The SPL Run-in – a useless numerical analysis

After this weekend’s hiatus for the Scottish Cup semi-finals, the SPL will begin its run-in next week.  While the title has already been secured by Celtic, a number of other issues have still to be settled.  In the top 6, the second Champions League place up for grabs along with the additional Europa League spots.  In the bottom 6, Dunfermline will look to find some form and breathe some life into the relegation battle.

First of all, let me admit that you will probably glean very little about the possible twists and turns of the SPL run-in this season by reading this post. It is very easy to look at the past and make statements about what has happened then, but it is much more difficult to predict the future, particularly with the huge number variables involved in football.  Players, managers and even stadia change, and form fluctuates from season to season.

I can tell you that Hibs have picked up 1.3 points per game in bottom 6 matches since the split was introduced, but that probably isn’t particularly relevant to the current Hibs team.  Nonetheless, I hope you find it an interesting read, and can at least use some of the stats to supplement your own beliefs about what will happen in the last five games of the season.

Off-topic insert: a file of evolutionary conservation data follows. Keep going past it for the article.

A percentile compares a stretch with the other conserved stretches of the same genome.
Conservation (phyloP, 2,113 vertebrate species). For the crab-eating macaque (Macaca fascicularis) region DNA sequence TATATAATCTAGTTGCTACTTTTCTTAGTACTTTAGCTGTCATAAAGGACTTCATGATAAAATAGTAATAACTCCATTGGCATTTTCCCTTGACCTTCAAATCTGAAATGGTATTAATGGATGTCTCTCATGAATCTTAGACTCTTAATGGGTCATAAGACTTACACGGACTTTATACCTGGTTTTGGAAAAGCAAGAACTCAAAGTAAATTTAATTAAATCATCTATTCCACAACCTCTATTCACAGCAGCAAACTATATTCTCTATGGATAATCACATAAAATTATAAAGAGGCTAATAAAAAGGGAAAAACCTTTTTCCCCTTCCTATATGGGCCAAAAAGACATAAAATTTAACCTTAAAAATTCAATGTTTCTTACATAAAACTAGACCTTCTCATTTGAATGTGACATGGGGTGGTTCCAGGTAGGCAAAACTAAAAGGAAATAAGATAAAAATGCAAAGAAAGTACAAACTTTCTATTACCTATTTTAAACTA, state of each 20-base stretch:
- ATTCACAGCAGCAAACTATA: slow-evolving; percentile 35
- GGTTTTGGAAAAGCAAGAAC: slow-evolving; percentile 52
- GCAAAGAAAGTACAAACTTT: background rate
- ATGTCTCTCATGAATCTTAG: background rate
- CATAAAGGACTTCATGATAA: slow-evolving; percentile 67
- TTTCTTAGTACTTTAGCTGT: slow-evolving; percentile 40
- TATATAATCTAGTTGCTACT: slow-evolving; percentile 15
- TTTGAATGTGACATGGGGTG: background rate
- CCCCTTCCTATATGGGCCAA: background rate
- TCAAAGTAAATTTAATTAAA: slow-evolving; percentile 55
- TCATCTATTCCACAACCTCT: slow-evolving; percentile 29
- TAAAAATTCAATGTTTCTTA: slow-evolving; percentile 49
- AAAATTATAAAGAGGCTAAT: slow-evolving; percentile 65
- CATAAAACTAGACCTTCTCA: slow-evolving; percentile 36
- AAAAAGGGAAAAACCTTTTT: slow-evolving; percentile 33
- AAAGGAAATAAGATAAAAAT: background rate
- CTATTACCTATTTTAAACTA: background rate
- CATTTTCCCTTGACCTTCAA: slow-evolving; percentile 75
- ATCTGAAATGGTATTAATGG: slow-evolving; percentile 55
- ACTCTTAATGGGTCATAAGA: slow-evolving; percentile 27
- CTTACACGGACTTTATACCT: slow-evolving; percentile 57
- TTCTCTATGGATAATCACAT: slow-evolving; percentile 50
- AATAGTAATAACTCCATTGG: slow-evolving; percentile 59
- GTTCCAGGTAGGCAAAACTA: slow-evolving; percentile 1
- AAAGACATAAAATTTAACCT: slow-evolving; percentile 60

I set out to analyse the form of teams before and after the split, to see if there were any marked changes.  If St Johnstone are traditionally excellent after the split, while Motherwell always struggle in those matches, then that could spell bad news for the latter club’s Champions League aspirations.  I have also looked at whether this change in form varies depending on whether teams are in the top or bottom 6.  Logic would dictate that clubs will face tougher matches in the top 6, and easier matches in the bottom 6, given the standard of opposition involved.


Overall Form Change

The table on the left shows the change in the number of points per game earned by clubs before and after the split.  The clubs marked in green have picked up more points per game after the split than before, while those in red have earned fewer points per game.

The 6 clubs marked in red include the Old Firm and the two Edinburgh clubs, who have been the most successful clubs in terms of making the top 6.  Conversely, the clubs who have shown the biggest improvement after the split have been those which have always finished in the bottom half.

Given that this table includes two teams who have never been in the bottom 6, and a number of teams who have never been in the top 6, it does not really allow for a proper comparison.  It may be of more interest to look at the change in point accumulation for each half of the table separately.

NB: The figures have been rounded to two decimal places, which explains the slight disparities in the “change” value for Dunfermline (the same applies later).


Top 6 Form Changes

This table includes only those seasons where the clubs have made the top 6 of the SPL, to look at how form changes after reaching the top half of the league.  It is clear that, as expected, clubs tend to pick up fewer points per game after the split than they do before it.  The only exception is Livingston, who are a slight anomaly given that they only had a single season in the top 6.